Clinton’s decade, that holiday from history, was certainly a time of peace and prosperity — but a soporific Golden Age that made no great demands on leadership. What, after all, was his greatest crisis? A farcical sexual dalliance.
“The Bush legacy,” April 26, 2013
Clare Boothe Luce liked to say that “a great man is one sentence.” Presidents, in particular. The most common “one sentence” for George W. Bush is: “He kept us safe.”
Not quite right. With Bush’s legacy being reassessed as his presidential library opens in Dallas, it’s important to note that he did not just keep us safe. He created the entire anti-terror infrastructure that continues to keep us safe. . . .
Like Bush, Harry Truman left office widely scorned, largely because of the inconclusive war he left behind. In time, however, Korea came to be seen as but one battle in a much larger Cold War that Truman was instrumental in winning. He established the institutional and policy infrastructure (CIA, NATO, the Truman Doctrine, etc.) that made possible ultimate victory almost a half-century later. I suspect history will similarly see Bush as the man who, by trial and error but also with prescience and principle, established the structures that will take us through another long twilight struggle and enable us to prevail.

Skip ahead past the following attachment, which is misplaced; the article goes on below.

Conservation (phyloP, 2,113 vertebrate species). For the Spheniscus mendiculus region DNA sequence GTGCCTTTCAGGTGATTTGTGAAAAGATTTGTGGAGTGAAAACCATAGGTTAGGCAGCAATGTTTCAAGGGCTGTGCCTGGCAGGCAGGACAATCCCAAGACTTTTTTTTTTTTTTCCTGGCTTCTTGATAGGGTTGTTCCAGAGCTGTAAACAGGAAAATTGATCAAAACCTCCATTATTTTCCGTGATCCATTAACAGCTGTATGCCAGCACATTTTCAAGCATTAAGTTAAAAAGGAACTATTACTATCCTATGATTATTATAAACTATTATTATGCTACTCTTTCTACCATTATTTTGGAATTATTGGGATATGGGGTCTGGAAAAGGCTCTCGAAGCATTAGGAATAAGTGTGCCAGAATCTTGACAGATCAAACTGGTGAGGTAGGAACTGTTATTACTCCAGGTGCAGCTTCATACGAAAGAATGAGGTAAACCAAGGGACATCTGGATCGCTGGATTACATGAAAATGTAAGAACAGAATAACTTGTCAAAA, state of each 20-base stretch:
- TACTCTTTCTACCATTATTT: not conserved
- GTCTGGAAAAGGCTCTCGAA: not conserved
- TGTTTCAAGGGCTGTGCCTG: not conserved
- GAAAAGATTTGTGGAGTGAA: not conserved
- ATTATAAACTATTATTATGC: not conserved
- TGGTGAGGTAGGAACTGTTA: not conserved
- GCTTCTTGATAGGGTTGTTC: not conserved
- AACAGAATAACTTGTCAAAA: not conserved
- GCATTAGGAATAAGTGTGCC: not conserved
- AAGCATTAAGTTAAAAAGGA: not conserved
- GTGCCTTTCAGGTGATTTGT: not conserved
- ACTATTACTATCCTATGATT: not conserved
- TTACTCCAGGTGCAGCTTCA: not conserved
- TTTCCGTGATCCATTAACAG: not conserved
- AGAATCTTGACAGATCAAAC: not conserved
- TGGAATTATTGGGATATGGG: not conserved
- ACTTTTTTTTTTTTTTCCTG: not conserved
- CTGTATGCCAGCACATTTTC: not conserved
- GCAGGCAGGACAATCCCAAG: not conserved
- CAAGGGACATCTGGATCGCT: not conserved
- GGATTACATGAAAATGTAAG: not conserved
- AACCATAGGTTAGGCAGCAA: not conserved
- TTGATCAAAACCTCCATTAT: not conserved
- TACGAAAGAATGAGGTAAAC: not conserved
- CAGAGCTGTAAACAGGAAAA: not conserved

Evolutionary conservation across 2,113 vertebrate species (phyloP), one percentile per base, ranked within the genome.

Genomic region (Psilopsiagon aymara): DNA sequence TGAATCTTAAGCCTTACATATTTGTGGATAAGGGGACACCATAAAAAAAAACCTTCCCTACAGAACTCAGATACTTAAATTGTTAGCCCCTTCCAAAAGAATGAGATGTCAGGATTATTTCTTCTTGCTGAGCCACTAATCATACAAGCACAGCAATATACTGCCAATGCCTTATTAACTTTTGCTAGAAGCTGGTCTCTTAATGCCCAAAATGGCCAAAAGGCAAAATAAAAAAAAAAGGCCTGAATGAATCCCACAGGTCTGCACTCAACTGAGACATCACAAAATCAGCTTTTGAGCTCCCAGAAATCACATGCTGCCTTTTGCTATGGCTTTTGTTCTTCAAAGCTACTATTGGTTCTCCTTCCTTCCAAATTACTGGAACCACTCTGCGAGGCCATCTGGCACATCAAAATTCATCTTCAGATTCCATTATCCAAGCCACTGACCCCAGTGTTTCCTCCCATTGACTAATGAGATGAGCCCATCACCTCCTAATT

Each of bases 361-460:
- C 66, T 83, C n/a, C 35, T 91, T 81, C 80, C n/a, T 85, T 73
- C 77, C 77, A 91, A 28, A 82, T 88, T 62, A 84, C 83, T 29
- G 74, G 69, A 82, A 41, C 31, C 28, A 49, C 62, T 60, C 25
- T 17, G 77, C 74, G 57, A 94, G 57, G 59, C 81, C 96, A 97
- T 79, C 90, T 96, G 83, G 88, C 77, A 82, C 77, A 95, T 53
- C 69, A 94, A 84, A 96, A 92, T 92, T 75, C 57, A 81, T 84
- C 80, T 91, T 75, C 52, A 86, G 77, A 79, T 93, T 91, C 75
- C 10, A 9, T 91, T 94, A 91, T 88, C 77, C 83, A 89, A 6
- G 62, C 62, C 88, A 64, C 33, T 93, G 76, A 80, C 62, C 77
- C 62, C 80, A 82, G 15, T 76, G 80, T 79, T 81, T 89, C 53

“Can Obama write his own laws?” Aug. 15, 2013
The point is not what you think about the merits of the DREAM Act. Or of mandatory drug sentences. Or of subsidizing health care premiums for $175,000-a-year members of Congress. . . . The point is whether a president, charged with faithfully executing the laws that Congress enacts, may create, ignore, suspend and/or amend the law at will. Presidents are arguably permitted to refuse to enforce laws they consider unconstitutional (the basis for so many of George W. Bush’s so-called signing statements). But presidents are forbidden from doing so for reasons of mere policy — the reason for every [Barack] Obama violation listed above.
Such gross executive usurpation disdains the Constitution. It mocks the separation of powers. And most consequentially, it introduces a fatal instability into law itself. If the law is not what is plainly written, but is whatever the president and his agents decide, what’s left of the law?
“Hillaryism,” June 24, 2016
How little does [Hillary] Clinton have to offer? In her recent speeches, amid paragraph upon paragraph of attacks on Donald Trump, she lists the usual “investments” in clean energy and small business, in school construction and the power grid, and of course more infrastructure. . . . She promises no fundamental change, no relief from the new normal of slow growth, low productivity and economic stagnation. Instead, she offers government as remediator, as gap filler. Hillaryism steps in to alleviate the consequences of what it cannot change with a patchwork of subsidies, handouts and small-ball initiatives. . .